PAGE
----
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Historic Home of Gay Rights Pioneer Inches Closer to National Landmark Status

On the heels of Pullman being named a national monument, the news yesterday that Old Town's Henry Gerber House, a starting place for the history of gay rights in Chicago, took a big step towards earning National Landmark status shows that the people's history is getting some overdue recognition. Built in 1885, the home at 1710 North Crilly Court was the birthplace of The Society for Human Rights in 1924, becoming the first gay civil rights organization in the nation. On Thursday, the National Historic Landmarks Committee unanimously recommended landmark status for the Gerber House. This means the National Park System Advisory Board will take up the matter in May, and decide whether or not to recommend full, official approval to the Secretary of the Interior.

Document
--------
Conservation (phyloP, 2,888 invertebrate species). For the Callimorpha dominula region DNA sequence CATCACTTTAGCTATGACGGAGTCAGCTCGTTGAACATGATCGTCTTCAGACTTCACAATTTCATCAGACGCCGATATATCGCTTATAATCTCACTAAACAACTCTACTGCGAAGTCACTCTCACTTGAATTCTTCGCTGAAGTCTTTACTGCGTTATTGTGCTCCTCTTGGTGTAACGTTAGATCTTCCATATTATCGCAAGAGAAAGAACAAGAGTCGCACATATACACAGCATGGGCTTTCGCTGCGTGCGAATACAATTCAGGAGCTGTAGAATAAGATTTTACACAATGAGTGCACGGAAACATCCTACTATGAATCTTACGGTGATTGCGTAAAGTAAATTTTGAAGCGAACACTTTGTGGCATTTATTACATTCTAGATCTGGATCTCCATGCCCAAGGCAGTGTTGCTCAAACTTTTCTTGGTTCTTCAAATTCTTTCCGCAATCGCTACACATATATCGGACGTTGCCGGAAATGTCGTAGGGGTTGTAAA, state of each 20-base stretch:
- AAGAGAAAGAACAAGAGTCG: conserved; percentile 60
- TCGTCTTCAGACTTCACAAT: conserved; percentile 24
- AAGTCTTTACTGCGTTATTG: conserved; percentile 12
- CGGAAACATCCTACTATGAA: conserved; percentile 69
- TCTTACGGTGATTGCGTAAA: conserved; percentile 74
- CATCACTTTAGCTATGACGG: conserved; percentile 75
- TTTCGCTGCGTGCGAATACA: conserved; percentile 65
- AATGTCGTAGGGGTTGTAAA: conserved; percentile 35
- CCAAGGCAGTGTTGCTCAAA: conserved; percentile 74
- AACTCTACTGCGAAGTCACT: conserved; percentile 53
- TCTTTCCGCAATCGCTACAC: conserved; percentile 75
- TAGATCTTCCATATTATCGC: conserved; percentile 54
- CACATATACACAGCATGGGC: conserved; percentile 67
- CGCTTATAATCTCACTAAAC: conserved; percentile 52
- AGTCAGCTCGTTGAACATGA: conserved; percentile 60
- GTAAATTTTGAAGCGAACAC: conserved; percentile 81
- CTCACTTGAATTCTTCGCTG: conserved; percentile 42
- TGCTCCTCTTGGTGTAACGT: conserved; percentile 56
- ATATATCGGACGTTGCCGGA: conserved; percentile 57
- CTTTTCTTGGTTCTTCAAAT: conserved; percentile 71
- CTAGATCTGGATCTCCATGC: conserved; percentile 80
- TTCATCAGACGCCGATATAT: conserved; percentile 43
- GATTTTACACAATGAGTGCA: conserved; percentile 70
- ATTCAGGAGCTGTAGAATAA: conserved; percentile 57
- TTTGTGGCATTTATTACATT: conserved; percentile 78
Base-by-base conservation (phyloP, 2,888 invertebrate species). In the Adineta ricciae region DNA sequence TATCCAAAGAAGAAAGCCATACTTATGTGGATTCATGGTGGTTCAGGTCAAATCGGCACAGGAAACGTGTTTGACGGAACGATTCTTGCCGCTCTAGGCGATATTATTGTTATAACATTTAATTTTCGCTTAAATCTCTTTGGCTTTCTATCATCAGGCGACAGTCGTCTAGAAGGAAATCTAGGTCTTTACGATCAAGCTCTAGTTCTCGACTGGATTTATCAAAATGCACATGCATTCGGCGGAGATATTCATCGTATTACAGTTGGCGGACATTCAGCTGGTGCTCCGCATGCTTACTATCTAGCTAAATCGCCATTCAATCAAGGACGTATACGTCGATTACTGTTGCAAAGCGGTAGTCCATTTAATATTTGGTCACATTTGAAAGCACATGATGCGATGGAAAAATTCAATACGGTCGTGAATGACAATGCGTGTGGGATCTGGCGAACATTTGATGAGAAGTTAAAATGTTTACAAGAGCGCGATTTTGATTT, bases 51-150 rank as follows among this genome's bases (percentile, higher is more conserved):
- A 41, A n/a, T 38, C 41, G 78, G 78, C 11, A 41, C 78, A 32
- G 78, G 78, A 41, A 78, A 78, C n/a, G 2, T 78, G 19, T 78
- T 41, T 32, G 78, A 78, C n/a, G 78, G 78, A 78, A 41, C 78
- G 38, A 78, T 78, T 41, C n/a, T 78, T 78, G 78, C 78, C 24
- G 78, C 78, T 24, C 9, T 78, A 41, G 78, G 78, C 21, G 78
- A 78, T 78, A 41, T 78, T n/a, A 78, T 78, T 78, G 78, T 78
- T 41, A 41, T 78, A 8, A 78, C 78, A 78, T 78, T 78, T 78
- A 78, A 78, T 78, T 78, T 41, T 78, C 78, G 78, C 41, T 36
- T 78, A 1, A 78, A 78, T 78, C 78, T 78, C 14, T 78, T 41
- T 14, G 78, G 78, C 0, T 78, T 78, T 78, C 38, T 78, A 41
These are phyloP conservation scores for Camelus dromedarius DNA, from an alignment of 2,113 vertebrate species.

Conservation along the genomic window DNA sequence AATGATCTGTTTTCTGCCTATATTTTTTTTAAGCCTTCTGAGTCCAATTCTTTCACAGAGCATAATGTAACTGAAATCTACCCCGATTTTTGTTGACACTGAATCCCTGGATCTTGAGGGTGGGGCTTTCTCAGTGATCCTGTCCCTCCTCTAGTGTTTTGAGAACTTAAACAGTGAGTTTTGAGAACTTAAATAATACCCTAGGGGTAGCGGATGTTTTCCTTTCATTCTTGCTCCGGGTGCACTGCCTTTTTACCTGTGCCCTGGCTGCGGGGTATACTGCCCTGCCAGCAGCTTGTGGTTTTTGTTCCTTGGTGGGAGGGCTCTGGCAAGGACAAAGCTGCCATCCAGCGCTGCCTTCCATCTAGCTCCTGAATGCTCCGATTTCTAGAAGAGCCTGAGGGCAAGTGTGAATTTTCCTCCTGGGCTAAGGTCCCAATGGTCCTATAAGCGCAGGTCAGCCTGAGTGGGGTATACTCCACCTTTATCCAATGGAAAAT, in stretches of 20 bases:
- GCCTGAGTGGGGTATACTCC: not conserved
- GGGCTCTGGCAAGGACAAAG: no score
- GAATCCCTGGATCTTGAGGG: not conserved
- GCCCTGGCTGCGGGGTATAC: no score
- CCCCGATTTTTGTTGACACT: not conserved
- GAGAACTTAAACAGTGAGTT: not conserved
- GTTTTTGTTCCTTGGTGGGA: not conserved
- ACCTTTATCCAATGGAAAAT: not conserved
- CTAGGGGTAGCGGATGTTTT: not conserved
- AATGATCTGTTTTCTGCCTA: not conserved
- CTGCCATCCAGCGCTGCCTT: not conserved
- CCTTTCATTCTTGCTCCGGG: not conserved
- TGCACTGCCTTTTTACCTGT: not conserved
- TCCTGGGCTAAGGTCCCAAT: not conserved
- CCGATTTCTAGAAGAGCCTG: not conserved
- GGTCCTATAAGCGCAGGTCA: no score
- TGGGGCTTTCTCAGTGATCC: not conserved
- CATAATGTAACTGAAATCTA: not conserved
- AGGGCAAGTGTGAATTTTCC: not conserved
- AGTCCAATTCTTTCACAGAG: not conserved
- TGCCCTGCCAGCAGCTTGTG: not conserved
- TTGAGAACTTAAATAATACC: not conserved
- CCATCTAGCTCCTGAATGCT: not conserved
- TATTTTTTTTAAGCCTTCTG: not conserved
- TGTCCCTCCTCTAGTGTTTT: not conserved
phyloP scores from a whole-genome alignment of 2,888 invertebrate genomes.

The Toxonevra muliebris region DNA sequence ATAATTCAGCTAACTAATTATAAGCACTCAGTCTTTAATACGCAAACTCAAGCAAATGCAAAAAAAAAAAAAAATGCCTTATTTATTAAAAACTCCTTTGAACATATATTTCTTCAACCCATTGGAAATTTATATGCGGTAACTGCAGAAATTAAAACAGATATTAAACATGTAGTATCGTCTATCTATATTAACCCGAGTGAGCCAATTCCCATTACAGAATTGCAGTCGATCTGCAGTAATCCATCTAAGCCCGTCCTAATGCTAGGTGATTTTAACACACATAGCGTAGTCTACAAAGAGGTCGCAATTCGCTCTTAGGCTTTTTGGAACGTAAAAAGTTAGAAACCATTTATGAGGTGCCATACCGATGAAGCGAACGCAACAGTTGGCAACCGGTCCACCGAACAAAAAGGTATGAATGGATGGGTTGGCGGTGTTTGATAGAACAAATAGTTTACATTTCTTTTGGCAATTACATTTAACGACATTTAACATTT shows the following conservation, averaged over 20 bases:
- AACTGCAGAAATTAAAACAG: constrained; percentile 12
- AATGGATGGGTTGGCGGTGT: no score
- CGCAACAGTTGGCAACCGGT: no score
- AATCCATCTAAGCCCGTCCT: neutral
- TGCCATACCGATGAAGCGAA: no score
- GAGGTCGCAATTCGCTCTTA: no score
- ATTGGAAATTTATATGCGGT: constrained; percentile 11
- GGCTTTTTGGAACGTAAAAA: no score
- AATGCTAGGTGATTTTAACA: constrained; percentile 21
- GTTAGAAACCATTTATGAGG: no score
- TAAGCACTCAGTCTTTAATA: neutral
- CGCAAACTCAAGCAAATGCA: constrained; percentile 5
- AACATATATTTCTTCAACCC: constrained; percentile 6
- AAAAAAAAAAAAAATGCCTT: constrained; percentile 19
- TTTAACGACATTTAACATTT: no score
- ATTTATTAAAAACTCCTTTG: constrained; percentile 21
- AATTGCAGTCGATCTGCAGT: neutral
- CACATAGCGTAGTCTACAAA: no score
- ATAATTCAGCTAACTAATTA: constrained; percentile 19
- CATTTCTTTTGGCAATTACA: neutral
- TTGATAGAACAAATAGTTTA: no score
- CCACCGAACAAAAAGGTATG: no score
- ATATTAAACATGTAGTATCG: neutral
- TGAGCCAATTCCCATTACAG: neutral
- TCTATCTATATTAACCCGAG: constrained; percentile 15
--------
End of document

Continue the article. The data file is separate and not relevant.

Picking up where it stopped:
A soldier stationed in Germany during the years after WWI, Henry Gerber was inspired by the work German activists were doing to overturn their country's anti-homosexual laws, and upon his return the the country and 1924 move to Chicago, began writing and organizing. He only lived at the home on Crilly Court between 1924 and 1925, but managed to found both the Society for Human Rights and the publication Friendship and Freedom.

If the Secretary of the Interior does approve the designation, the Gerber House will join the Stonewall Inn of New York as one of two LGBTQ National Landmarks. The home was previously awarded Chicago landmark status on June 6, 2001.

·Previous Preservation Watch coverage [Chicago Curbed]
·Henry Gerber House [City of Chicago]
·Gerber House granted national landmark status [Windy City Times]